Episode 484 – Julie Phillips

Virtual Memories Show 484:
Julie Phillips

“When you have kids, you can find yourself really interested in writers and artists who leave their children. It’s not usually about wanting to leave your own children, but about wanting to have your old self back.

Author & biographer Julie Phillips joins the show to celebrate her amazing new book, The Baby on the Fire Escape: Creativity, Motherhood, and the Mind-Baby Problem (WW Norton). We get into the tensions of being a mother & having a life in the arts and how that mirrors the Hero’s Journey, the definitions of motherhood and how women’s roles changed in the 20th century (and what’s different (and not) in the 21st century), how she chose the mother/artists she focused on in the book, like Alice Neel, Ursula K. Le Guin, and Angela Carter, and the challenges of writing about African-American subjects like Audre Lorde and Alice Walker. We also talk about what it means to consider motherhood as interrupted consciousness, which artist/mother she came to love more than she expected & which one frustrated her the most, how her bio of James Tiptree/Alice Sheldon led to her next book, a biography of Ursula K. Le Guin, why motherhood gets short shrift from most areas of theory, and more. Give it a listen! And go read The Baby on the Fire Escape!

“Motherhood had taken up such a large place in all my subjects’ hearts and their souls and their selves and their daily lives. They all felt lost for a while. They all had the search.”

“As soon as you tell the story of someone’s life, then you can imagine your own life having a story. If you tell a maternal life-story, then you can believe that there is a maternal life-story.”

Enjoy the conversation! Then check out the archives for more great episodes!

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About our Guest

Julie Phillips is the National Book Critics Circle Award-winning author of James Tiptree, Jr.: The Double Life of Alice B. Sheldon and The Baby on the Fire Escape: Creativity, Motherhood, and the Mind-Baby Problem. A biographer and critic fascinated by questions of gender and creative work, she has written for many publications including 4Columns, LitHub, and The New Yorker. The recipient of a Whiting Creative Nonfiction Grant, she lives in Amsterdam with her partner and their two children. She’s working on a biography of Ursula K. Le Guin.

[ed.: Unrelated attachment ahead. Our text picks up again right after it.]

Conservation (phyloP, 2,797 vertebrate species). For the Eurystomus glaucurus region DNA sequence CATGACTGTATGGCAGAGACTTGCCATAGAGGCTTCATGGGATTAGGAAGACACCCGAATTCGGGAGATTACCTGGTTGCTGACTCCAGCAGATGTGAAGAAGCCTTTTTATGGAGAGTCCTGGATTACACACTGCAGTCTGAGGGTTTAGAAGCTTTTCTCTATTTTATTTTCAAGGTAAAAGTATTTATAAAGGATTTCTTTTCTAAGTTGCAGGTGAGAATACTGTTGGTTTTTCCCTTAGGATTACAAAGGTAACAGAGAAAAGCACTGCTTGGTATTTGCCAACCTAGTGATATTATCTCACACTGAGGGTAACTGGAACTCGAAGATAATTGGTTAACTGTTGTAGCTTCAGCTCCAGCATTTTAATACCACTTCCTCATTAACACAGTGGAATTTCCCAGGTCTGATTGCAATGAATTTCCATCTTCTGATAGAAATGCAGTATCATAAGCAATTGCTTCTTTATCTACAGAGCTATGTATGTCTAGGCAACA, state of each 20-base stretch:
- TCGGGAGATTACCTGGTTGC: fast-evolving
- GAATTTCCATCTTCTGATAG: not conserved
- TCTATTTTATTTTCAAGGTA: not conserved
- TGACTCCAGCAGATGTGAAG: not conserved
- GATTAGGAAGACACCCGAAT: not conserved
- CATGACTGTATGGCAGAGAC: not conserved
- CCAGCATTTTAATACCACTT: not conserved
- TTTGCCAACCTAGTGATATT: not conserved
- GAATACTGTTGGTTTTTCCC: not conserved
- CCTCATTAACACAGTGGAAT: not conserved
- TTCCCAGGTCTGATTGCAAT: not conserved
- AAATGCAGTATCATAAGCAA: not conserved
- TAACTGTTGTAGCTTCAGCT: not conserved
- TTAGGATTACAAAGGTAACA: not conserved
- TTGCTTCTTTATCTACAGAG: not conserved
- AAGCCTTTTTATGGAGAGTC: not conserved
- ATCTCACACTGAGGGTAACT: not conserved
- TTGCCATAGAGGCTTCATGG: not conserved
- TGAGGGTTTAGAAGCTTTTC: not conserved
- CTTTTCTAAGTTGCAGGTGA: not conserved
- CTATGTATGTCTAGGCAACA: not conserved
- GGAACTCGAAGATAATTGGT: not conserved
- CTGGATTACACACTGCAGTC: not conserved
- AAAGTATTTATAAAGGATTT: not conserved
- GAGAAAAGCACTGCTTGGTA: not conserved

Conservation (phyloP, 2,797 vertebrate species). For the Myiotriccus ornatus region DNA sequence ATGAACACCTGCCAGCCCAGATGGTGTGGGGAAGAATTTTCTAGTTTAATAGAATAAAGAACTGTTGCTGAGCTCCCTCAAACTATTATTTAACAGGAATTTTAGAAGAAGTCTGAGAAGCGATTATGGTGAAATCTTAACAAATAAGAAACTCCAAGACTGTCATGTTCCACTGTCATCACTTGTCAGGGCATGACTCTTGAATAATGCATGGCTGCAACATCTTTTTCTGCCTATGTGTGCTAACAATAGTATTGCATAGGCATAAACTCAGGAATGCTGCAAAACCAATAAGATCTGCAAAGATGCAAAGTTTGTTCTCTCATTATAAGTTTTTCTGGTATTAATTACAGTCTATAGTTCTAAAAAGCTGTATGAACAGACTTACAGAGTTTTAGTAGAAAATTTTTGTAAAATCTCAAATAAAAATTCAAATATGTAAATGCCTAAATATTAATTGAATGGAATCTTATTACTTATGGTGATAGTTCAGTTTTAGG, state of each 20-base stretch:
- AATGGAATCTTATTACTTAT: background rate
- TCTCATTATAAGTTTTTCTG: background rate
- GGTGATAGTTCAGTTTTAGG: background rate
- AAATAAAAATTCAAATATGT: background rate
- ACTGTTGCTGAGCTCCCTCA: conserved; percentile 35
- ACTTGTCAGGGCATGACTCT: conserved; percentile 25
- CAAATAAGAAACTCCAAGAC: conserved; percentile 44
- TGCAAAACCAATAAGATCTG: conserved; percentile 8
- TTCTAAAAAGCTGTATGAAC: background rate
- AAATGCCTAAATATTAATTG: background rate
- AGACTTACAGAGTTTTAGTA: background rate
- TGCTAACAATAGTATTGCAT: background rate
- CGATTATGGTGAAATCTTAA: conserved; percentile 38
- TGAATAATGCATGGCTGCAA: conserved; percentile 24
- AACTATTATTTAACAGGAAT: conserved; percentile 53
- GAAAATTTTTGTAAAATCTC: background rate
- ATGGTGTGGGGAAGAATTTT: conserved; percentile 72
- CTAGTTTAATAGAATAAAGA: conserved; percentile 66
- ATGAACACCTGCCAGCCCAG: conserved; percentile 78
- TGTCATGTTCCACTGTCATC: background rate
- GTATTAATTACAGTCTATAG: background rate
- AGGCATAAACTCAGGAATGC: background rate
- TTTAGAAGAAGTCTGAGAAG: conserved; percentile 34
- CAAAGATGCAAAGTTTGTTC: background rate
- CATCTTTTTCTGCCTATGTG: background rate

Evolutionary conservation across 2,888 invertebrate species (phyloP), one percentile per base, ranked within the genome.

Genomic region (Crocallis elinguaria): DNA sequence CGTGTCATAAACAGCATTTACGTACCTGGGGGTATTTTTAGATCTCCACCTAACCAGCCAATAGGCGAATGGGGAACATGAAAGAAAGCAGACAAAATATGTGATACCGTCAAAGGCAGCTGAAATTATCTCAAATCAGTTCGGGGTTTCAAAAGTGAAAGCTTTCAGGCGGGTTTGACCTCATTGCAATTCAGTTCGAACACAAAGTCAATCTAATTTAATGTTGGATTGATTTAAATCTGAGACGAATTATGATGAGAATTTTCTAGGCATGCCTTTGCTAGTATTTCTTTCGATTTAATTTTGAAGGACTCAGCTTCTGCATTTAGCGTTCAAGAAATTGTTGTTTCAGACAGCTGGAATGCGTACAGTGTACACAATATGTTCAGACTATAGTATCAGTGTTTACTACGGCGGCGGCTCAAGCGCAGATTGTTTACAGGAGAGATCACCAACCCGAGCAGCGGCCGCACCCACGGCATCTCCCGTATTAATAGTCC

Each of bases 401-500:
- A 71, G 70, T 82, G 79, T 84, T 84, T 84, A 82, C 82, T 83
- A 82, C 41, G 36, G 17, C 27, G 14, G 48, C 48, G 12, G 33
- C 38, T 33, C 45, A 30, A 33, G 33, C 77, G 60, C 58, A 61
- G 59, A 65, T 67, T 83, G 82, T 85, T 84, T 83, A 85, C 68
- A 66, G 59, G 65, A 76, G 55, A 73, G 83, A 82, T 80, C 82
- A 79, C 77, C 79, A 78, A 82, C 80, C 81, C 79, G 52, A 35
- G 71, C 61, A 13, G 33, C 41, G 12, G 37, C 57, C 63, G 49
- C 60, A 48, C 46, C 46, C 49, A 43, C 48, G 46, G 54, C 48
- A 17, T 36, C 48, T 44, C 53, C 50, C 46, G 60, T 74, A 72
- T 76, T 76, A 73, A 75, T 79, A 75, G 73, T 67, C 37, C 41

Follow Julie on Twitter and Instagram.

Credits: This episode’s music is Fella by Hal Mayforth, used with permission from the artist. The conversation was recorded remotely via Zencastr. I used a Heil PR-40 Dynamic Studio Recording Microphone feeding into a Cloudlifter CL-1 and a Mackie Onyx Blackjack 2×2 USB Recording Interface. All processing and editing done in Adobe Audition CC. Photo of Julie by Chris Van Houts. It’s on my instagram.

Episode 129 – Donkey Skin

Virtual Memories Show #129:
Amanda Filipacchi – Donkey Skin

“I love the notion of great beauty hidden in ugliness. Or vice versa.”

41idOJWOhxL._SY344_BO1,204,203,200_Amanda Filipacchi joins this week’s show to talk about her latest novel, The Unfortunate Importance of Beauty: A Novel (WW Norton), her solution to sexism in the publishing world, her misgivings about contributing to a website of authors’ 10 favorite books, her attraction to surrealism and fairy tales, her garden-of-forking-paths approach to fiction, and more! Give it a listen!

“My big life obsession is my lack of productivity and my constant struggle to be more productive. . . . In theory, I have a routine, but I don’t find myself sticking to it.”

Also, I make a pretty amazing bookstore discovery in the airport in Milwaukee, and give (as expected) heady praise to Clive James’ new essay collection, Latest Readings.

We talk about a bunch of books in this episode. Here’s a list of ’em (Note: if I ever go to a Patreon crowdfunding model for the show, this is the first thing that goes subscriber-only):

Enjoy the conversation! Then check out the archives for more great episodes! You might like:

Follow The Virtual Memories Show on iTunes, Twitter, Facebook, Tumblr, and RSS!

About our Guest

Amanda Filipacchiafilipacchi is the author of four novels: Nude Men (Viking/Penguin 1993), Vapor (Carroll & Graf, 1999), Love Creeps (St. Martin’s Press, 2005), and The Unfortunate Importance of Beauty (W. W. Norton, Feb. 2015). Her fiction has been translated into fourteen languages and been anthologized in The Best American Humor 1994 (Simon & Schuster), Voices Of the X-iled (Doubleday), and The Good Parts: The Best Erotic Writing in Modern Fiction (Berkley Books). Her writing has appeared in The New York Times, The Wall Street Journal, The New Yorker, and The Atlantic.

Born in Paris, France, Amanda Filipacchi was educated in both France and the US, and has lived in New York since the age of seventeen. She earned a BA from Hamilton College and an MFA in creative writing from Columbia University. She lives in Manhattan with Richard Hine, also a novelist.

Credits: This episode’s music is Head in a Box by Lori Carson. The conversation was recorded at an undisclosed location on a pair of Blue enCORE 200 microphones feeding into a Zoom H5 digital recorder. I recorded the intro and outro on a Blue Yeti USB Microphone. Processing was done in Audacity and Logic Pro. Photo of Ms. Filipacchi by Marion Ettlinger.

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